As the venture market continues to grow and mature, so does its direct secondary markets. While securities are initially created in what is considered the primary market (such as through an IPO), existing securities are traded in the direct secondary markets. More frequently, investors are looking to direct secondary markets as a release valve for liquidity in venture capital—where hold times are lengthening and companies are staying private longer.
What are direct secondary markets?
Direct secondary markets involve transactions between individual shareholders (like general partners or employees) who sell/buy shares in a venture-backed company instead of selling/buying shares from the company itself.
What’s the difference between the primary market and direct secondary markets?
Put simply, the primary market is where securities (e.g., stocks and bonds) are initially created, the secondary market is where existing securities are traded.
Who is involved in the direct secondary market?
One of the main populations to utilize the direct secondary market are the employees of privately held companies who receive equity compensation. GPs and founders also commonly participate in direct secondary markets as they often have equity in portfolio companies.
What are some advantages of the direct secondary markets?
Due to the illiquid nature of private company shares, direct secondary markets serve as a mechanism to provide liquidity for those who own individual private company shares. These transactions give investors the opportunity to realize value and return capital without a full exit.
Secondary transactions can also help mitigate potential volatility when a company is first publicly listed. Shareholders who need liquidity get the opportunity to sell beforehand, which limits an early trading frenzy. Plus, a secondary sale can help gauge investor sentiment—essentially providing a sneak peek at the demand for a company’s shares—and determine a more accurate price.
Direct secondaries also allow investors to gain access to high-growth and emerging technology companies that they were not able to access in the primary markets.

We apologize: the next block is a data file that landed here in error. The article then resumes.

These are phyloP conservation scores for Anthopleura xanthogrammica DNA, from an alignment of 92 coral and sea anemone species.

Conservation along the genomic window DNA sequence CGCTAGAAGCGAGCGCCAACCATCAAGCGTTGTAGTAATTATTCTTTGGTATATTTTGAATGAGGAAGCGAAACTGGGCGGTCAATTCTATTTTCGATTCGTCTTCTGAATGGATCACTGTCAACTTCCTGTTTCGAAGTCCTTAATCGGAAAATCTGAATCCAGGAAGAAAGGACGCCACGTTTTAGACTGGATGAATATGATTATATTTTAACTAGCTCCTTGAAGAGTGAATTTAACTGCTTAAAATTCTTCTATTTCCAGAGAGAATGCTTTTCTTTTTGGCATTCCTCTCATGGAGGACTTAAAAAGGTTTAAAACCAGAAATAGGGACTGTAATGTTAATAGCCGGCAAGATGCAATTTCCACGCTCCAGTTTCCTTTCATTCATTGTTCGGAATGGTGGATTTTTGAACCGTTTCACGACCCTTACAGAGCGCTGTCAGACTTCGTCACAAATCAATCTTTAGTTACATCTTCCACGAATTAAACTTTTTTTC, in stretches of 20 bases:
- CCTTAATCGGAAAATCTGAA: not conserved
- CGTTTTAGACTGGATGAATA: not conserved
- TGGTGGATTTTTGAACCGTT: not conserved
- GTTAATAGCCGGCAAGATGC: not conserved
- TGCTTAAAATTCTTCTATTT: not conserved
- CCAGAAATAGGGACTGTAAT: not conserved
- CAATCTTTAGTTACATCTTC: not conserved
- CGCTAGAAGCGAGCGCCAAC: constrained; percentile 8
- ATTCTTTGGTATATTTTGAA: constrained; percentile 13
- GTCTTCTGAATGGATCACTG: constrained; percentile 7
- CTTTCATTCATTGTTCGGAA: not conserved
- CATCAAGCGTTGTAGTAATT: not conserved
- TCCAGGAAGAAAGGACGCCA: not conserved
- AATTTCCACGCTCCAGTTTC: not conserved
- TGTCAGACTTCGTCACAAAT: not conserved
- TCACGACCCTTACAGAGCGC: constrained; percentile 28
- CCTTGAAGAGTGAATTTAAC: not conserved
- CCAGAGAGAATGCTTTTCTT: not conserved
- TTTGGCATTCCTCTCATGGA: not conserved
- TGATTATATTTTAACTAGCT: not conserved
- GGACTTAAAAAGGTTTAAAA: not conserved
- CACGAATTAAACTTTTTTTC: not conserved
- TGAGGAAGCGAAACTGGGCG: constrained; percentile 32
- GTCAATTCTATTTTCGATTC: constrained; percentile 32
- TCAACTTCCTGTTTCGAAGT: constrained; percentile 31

What challenges do direct secondary markets pose?
One of the greatest challenges is the general lack of transparency and scarcity of information on opportunities in the direct secondary markets. This opacity can make it difficult to efficiently conduct due diligence. Further, this market poses legal and regulatory obstacles due to the complexity of shareholder agreements and their impact on secondary transactions.
Overall, each individual company’s shares have their own unique characteristics and challenges that investors must consider. Similar to purchasing just one stock, there is a lot of unsystematic risk involved in a direct secondary market transaction, depending on company-specific issues. Some investors have concerns regarding the potential for volatility due to limited supply and a generally illiquid market.
For employees who own equity in a company, it can take years until they are able to realize the value of their shares. Lengthening exit times further exacerbate this challenge as it is taking increasingly longer to receive liquidity this way.
How are direct secondary markets different from secondary markets for limited partnership interests?
Direct secondary markets involve directly held equity, while the other involves the transfer of a fund interest
or indirect ownership (hence the term “direct” in direct secondary markets).
Are direct secondary markets related to secondary buyouts?
Not really, but the term “secondary” is used in a similar way for both concepts. A secondary buyout
(SBO) involves one firm completely selling its ownership of a company to another firm. Secondary in both cases is referring to an additional step after an initial action. In the case of SBOs the initial action is a buyout, in the case of direct secondary markets, the initial action is the creation of securities.
What does the future look like for the direct secondary market?
The size and growth of the overall venture market suggests a bright future for the direct secondary market. One caveat is that uptake in direct secondary transactions may rely on conditions of the current exit environment. In a tepid exit environment, direct secondary transactions become even more meaningful to investors seeking liquidity—encouraging more activity.
Want to learn more about the direct secondary market? Read our analyst note